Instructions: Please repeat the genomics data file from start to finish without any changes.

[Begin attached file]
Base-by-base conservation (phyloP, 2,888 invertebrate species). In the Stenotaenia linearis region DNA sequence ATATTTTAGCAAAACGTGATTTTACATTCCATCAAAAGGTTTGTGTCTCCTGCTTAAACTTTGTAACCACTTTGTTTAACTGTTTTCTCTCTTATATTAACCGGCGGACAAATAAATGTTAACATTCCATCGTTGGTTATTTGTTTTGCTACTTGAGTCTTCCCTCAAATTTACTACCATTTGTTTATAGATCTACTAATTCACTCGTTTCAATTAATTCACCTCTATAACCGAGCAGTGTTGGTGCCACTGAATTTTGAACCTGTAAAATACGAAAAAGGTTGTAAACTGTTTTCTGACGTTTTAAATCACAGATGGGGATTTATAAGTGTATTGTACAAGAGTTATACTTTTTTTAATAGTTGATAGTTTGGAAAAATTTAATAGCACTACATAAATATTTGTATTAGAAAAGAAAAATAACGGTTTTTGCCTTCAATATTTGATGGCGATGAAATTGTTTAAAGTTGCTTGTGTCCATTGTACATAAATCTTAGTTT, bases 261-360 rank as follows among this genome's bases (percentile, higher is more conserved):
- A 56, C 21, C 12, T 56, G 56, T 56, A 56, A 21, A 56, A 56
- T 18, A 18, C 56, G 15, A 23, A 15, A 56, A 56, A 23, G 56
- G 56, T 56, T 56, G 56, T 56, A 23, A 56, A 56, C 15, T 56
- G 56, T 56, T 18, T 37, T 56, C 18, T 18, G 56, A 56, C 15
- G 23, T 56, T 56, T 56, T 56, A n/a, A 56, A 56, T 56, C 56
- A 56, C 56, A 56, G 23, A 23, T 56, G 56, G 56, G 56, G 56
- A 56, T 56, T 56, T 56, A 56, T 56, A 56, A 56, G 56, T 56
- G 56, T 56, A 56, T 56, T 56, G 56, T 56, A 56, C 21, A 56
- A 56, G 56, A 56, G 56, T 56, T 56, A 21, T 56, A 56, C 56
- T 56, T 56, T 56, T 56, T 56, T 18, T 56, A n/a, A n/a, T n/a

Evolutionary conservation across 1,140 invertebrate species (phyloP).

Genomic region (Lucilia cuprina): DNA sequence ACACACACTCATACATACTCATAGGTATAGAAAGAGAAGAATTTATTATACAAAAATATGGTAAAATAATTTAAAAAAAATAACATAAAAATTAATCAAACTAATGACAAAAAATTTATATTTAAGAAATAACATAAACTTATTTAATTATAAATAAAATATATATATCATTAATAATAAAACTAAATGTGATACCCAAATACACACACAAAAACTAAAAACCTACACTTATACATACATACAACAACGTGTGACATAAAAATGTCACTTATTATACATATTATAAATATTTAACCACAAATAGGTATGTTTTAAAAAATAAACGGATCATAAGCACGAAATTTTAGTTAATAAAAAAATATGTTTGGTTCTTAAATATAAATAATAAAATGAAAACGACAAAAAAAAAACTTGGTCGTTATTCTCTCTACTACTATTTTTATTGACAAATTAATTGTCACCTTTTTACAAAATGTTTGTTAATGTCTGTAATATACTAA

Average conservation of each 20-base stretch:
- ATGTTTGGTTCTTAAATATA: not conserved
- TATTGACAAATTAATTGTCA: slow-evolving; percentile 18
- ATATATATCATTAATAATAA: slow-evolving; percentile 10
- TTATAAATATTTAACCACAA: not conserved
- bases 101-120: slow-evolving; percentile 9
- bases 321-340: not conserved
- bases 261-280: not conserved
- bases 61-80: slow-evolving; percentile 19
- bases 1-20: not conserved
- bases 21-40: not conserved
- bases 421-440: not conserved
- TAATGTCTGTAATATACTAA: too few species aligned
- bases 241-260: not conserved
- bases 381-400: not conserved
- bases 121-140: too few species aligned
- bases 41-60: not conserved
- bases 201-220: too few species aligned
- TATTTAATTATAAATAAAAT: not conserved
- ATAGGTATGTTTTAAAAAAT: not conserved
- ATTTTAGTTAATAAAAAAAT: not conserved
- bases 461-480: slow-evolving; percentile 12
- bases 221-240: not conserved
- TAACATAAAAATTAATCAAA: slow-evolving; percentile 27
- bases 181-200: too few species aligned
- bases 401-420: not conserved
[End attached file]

Base-by-base conservation (phyloP, 2,888 invertebrate species). In the Stenotaenia linearis region DNA sequence ATATTTTAGCAAAACGTGATTTTACATTCCATCAAAAGGTTTGTGTCTCCTGCTTAAACTTTGTAACCACTTTGTTTAACTGTTTTCTCTCTTATATTAACCGGCGGACAAATAAATGTTAACATTCCATCGTTGGTTATTTGTTTTGCTACTTGAGTCTTCCCTCAAATTTACTACCATTTGTTTATAGATCTACTAATTCACTCGTTTCAATTAATTCACCTCTATAACCGAGCAGTGTTGGTGCCACTGAATTTTGAACCTGTAAAATACGAAAAAGGTTGTAAACTGTTTTCTGACGTTTTAAATCACAGATGGGGATTTATAAGTGTATTGTACAAGAGTTATACTTTTTTTAATAGTTGATAGTTTGGAAAAATTTAATAGCACTACATAAATATTTGTATTAGAAAAGAAAAATAACGGTTTTTGCCTTCAATATTTGATGGCGATGAAATTGTTTAAAGTTGCTTGTGTCCATTGTACATAAATCTTAGTTT, bases 261-360 rank as follows among this genome's bases (percentile, higher is more conserved):
- A 56, C 21, C 12, T 56, G 56, T 56, A 56, A 21, A 56, A 56
- T 18, A 18, C 56, G 15, A 23, A 15, A 56, A 56, A 23, G 56
- G 56, T 56, T 56, G 56, T 56, A 23, A 56, A 56, C 15, T 56
- G 56, T 56, T 18, T 37, T 56, C 18, T 18, G 56, A 56, C 15
- G 23, T 56, T 56, T 56, T 56, A n/a, A 56, A 56, T 56, C 56
- A 56, C 56, A 56, G 23, A 23, T 56, G 56, G 56, G 56, G 56
- A 56, T 56, T 56, T 56, A 56, T 56, A 56, A 56, G 56, T 56
- G 56, T 56, A 56, T 56, T 56, G 56, T 56, A 56, C 21, A 56
- A 56, G 56, A 56, G 56, T 56, T 56, A 21, T 56, A 56, C 56
- T 56, T 56, T 56, T 56, T 56, T 18, T 56, A n/a, A n/a, T n/a

Evolutionary conservation across 1,140 invertebrate species (phyloP).

Genomic region (Lucilia cuprina): DNA sequence ACACACACTCATACATACTCATAGGTATAGAAAGAGAAGAATTTATTATACAAAAATATGGTAAAATAATTTAAAAAAAATAACATAAAAATTAATCAAACTAATGACAAAAAATTTATATTTAAGAAATAACATAAACTTATTTAATTATAAATAAAATATATATATCATTAATAATAAAACTAAATGTGATACCCAAATACACACACAAAAACTAAAAACCTACACTTATACATACATACAACAACGTGTGACATAAAAATGTCACTTATTATACATATTATAAATATTTAACCACAAATAGGTATGTTTTAAAAAATAAACGGATCATAAGCACGAAATTTTAGTTAATAAAAAAATATGTTTGGTTCTTAAATATAAATAATAAAATGAAAACGACAAAAAAAAAACTTGGTCGTTATTCTCTCTACTACTATTTTTATTGACAAATTAATTGTCACCTTTTTACAAAATGTTTGTTAATGTCTGTAATATACTAA

Average conservation of each 20-base stretch:
- ATGTTTGGTTCTTAAATATA: not conserved
- TATTGACAAATTAATTGTCA: slow-evolving; percentile 18
- ATATATATCATTAATAATAA: slow-evolving; percentile 10
- TTATAAATATTTAACCACAA: not conserved
- bases 101-120: slow-evolving; percentile 9
- bases 321-340: not conserved
- bases 261-280: not conserved
- bases 61-80: slow-evolving; percentile 19
- bases 1-20: not conserved
- bases 21-40: not conserved
- bases 421-440: not conserved
- TAATGTCTGTAATATACTAA: too few species aligned
- bases 241-260: not conserved
- bases 381-400: not conserved
- bases 121-140: too few species aligned
- bases 41-60: not conserved
- bases 201-220: too few species aligned
- TATTTAATTATAAATAAAAT: not conserved
- ATAGGTATGTTTTAAAAAAT: not conserved
- ATTTTAGTTAATAAAAAAAT: not conserved
- bases 461-480: slow-evolving; percentile 12
- bases 221-240: not conserved
- TAACATAAAAATTAATCAAA: slow-evolving; percentile 27
- bases 181-200: too few species aligned
- bases 401-420: not conserved